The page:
Aoki excuses herself to go to the bathroom. If Ming touches her dessert, she will end her life, Aoki threatens as she leaves.

“I’m not going to touch her dessert,” Ming snaps back, and shows me her favorite picture of her mother, taken backstage at a Baby Phat show in 2002.

“ ‘I will end your life,’ she said,” Simmons repeats, and laughs to herself. “She said, ‘I won’t touch it.’ She said, ‘I will end your life.’ That’s my Aoki.”

Simmons waves down a passing waitress to order Aoki another dessert to preemptively avoid an act of sororicide, even though Ming

Continue reading your story on the app

Continue reading your story in the magazine

MORE STORIES FROM NEW YORK MAGAZINEView All

Hanya's Boys

The novelist tends to torture her gay male characters—but only so she can swoop in to save them.

10+ mins read
New York magazine
January 17 - 30, 2022

Joan Didion's Greatest Two-Word Sentence

The power of an ice-cold, unflinching gaze.

5 mins read
New York magazine
January 3-16, 2022

72 minutes with… Connor Pardoe

Pickleball, once a game for the 50-plus crowd, exploded during the pandemic. This sports commissioner wants to turn it into a national pastime.

6 mins read
New York magazine
January 17 - 30, 2022

13,000 Pounds at 118 Miles Per Hour

The wreck of a limo near Albany was the deadliest U.S. Transportation disaster in a decade. And the man behind it was one of the most notorious confidential informants in FBI history.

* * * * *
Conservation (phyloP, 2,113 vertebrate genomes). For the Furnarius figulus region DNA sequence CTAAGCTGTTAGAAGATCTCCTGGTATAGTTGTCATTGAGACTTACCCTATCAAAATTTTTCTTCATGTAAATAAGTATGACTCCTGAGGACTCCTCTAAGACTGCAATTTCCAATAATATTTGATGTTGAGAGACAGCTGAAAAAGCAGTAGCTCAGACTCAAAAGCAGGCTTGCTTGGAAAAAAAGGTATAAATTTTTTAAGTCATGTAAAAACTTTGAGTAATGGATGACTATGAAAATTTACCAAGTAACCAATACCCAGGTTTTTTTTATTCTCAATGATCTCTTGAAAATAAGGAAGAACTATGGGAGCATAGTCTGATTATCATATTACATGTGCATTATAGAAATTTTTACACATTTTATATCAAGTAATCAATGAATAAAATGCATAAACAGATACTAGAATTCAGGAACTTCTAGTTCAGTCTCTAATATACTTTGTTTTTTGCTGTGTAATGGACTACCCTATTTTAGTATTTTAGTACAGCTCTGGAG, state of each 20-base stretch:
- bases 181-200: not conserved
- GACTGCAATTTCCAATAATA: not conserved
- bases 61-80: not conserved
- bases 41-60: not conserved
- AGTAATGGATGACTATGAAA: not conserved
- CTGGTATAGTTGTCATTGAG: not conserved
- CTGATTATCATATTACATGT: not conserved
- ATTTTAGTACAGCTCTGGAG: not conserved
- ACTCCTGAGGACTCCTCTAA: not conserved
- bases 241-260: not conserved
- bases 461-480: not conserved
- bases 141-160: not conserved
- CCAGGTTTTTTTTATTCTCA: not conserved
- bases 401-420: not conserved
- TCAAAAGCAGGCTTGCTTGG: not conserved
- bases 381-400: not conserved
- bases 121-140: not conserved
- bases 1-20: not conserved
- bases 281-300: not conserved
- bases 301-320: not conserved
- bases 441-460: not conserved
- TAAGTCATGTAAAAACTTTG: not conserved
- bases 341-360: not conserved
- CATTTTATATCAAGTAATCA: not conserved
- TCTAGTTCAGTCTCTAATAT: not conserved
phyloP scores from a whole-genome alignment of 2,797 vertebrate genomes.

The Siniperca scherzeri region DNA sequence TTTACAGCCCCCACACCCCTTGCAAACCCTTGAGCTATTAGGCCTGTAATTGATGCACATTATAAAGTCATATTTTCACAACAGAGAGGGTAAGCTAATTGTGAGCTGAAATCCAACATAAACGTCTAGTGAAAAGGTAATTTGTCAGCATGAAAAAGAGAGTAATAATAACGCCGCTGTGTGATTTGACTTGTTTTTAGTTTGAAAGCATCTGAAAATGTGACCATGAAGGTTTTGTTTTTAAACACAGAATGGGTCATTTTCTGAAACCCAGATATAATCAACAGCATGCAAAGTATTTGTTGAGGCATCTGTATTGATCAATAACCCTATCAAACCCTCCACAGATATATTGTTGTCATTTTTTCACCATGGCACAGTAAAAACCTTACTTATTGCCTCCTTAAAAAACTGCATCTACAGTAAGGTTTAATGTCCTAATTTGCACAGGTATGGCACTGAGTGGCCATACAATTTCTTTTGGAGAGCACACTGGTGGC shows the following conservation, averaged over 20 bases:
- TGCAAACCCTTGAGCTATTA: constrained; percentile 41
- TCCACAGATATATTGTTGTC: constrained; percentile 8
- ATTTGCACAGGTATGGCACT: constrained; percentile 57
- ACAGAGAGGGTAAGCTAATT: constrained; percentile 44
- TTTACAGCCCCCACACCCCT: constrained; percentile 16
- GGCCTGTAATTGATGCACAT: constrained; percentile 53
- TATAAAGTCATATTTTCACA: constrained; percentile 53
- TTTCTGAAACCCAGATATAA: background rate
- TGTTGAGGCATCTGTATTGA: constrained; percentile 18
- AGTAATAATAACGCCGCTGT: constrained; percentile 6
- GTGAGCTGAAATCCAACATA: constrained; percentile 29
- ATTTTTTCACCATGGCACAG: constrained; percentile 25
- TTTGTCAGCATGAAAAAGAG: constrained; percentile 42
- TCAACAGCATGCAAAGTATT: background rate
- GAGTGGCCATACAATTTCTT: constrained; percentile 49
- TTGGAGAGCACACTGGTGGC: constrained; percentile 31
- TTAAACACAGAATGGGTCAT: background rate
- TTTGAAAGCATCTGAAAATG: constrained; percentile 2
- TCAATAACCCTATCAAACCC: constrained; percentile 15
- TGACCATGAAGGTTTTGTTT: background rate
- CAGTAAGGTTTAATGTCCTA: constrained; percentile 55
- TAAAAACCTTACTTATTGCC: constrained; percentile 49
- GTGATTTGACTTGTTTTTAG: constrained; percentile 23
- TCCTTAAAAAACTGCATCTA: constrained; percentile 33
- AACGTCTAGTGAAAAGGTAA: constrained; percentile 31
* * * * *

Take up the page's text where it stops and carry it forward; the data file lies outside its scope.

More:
10+ mins read
New York magazine
January 17 - 30, 2022

The Undoing of Joss Whedon

The Buffy creator, once an icon of Hollywood feminism, is now an outcast accused of misogyny. How did he get here?

10+ mins read
New York magazine
January 17 - 30, 2022

Last Sane Man on Wall Street

Nathan Anderson made his name exposing—and betting against—corporate fraud. But short selling in a frothy pandemic economy can be ruinous.

10+ mins read
New York magazine
January 17 - 30, 2022

Locals Only

A cabaret star asks: Can you find yourself without leaving home?

4 mins read
New York magazine
January 17 - 30, 2022

Mitski in Nine Acts

If the musician has to reveal herself at all, she’d rather do it one short burst at a time.

9 mins read
New York magazine
January 17 - 30, 2022

SEE SPOT PAINT

Agnieszka Pilat has become the Silicon Valley elite’s favorite artist. Even The Matrix’s Neo owns her work.

10 mins read
New York magazine
January 17 - 30, 2022

The City Politic: Errol Louis

The Eric Adams Show: A beginning stocked with masterstrokes, gaffes, and eyebrow-raising appointments.

6 mins read
New York magazine
January 17 - 30, 2022